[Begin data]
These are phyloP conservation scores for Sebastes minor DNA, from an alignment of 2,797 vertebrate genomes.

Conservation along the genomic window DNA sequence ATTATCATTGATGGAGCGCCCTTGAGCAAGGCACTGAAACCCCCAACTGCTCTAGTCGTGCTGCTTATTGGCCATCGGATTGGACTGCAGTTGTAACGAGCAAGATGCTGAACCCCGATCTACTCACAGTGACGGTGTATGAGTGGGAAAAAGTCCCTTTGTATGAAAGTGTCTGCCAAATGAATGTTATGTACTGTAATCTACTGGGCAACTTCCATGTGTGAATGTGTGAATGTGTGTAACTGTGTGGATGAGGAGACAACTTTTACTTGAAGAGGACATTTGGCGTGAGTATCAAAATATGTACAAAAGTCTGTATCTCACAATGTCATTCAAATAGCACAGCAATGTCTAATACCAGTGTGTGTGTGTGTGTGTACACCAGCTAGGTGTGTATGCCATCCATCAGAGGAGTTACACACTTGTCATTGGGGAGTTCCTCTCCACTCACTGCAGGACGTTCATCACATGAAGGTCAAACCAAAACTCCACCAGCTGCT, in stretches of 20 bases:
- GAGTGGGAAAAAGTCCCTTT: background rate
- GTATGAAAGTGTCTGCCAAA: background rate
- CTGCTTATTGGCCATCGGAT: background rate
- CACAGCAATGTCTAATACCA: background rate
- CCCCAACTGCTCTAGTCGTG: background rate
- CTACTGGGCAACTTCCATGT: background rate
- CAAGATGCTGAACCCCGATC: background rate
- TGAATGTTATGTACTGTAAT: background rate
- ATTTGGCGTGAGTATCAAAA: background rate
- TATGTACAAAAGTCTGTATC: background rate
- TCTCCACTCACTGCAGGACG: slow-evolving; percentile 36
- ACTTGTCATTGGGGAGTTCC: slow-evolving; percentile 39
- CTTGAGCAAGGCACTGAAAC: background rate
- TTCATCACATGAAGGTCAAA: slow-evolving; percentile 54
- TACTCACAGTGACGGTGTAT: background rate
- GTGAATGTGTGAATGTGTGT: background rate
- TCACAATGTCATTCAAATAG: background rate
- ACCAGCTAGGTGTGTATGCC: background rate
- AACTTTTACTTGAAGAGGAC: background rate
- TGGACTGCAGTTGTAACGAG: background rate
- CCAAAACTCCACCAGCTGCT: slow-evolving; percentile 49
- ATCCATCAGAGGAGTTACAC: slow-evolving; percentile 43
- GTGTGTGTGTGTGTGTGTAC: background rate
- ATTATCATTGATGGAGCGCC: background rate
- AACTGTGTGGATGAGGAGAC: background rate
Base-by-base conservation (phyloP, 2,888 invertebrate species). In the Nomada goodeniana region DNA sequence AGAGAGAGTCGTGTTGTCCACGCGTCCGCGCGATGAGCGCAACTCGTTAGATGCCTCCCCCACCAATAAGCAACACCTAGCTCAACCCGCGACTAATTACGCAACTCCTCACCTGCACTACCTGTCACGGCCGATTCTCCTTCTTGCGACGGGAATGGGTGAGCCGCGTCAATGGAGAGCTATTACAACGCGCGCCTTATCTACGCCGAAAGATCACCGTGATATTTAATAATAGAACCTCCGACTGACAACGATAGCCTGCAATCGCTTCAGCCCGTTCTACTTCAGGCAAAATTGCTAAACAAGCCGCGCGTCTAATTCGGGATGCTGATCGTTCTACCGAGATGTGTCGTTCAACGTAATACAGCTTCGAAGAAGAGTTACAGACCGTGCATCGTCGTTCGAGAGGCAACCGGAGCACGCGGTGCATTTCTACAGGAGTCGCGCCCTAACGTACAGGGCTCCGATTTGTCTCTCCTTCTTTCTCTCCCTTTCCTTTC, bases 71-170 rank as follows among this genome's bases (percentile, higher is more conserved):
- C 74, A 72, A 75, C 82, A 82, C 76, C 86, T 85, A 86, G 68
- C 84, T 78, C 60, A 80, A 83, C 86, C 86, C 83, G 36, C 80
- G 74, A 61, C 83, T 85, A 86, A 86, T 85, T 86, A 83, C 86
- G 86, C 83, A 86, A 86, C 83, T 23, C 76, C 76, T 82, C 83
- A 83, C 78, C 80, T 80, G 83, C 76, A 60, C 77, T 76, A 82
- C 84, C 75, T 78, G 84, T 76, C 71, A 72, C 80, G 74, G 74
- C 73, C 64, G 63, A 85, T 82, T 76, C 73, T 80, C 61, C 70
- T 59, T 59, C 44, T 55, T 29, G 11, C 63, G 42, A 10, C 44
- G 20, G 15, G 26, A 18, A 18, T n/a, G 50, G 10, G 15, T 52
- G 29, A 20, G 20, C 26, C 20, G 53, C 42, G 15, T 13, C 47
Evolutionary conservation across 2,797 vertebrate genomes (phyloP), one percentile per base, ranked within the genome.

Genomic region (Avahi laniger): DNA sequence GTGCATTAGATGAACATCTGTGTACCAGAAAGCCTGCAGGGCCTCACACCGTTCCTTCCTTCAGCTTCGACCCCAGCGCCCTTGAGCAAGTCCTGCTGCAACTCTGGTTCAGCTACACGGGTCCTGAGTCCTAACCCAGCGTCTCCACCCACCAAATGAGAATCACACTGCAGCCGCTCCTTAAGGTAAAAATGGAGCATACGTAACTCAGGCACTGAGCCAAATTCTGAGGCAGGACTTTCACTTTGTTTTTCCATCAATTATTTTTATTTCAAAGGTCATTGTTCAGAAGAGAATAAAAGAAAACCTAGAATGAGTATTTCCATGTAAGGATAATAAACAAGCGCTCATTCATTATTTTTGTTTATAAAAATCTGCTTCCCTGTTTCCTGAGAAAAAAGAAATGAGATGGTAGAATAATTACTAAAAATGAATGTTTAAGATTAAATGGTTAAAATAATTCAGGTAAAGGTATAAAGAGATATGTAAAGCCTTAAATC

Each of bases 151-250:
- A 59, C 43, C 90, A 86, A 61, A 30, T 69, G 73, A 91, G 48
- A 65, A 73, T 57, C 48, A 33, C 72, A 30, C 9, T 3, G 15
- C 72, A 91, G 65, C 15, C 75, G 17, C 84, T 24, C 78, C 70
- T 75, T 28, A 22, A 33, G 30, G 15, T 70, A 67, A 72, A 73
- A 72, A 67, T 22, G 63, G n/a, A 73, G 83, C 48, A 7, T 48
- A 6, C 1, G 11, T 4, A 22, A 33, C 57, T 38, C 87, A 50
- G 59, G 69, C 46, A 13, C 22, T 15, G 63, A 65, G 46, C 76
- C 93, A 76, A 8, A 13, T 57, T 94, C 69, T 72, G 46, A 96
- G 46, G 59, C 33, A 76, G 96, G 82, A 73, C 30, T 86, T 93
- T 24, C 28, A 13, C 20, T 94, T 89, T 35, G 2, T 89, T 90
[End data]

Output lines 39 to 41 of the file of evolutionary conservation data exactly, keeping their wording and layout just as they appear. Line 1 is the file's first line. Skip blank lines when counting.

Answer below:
Evolutionary conservation across 2,797 vertebrate genomes (phyloP), one percentile per base, ranked within the genome.

Genomic region (Avahi laniger): DNA sequence GTGCATTAGATGAACATCTGTGTACCAGAAAGCCTGCAGGGCCTCACACCGTTCCTTCCTTCAGCTTCGACCCCAGCGCCCTTGAGCAAGTCCTGCTGCAACTCTGGTTCAGCTACACGGGTCCTGAGTCCTAACCCAGCGTCTCCACCCACCAAATGAGAATCACACTGCAGCCGCTCCTTAAGGTAAAAATGGAGCATACGTAACTCAGGCACTGAGCCAAATTCTGAGGCAGGACTTTCACTTTGTTTTTCCATCAATTATTTTTATTTCAAAGGTCATTGTTCAGAAGAGAATAAAAGAAAACCTAGAATGAGTATTTCCATGTAAGGATAATAAACAAGCGCTCATTCATTATTTTTGTTTATAAAAATCTGCTTCCCTGTTTCCTGAGAAAAAAGAAATGAGATGGTAGAATAATTACTAAAAATGAATGTTTAAGATTAAATGGTTAAAATAATTCAGGTAAAGGTATAAAGAGATATGTAAAGCCTTAAATC

Each of bases 151-250: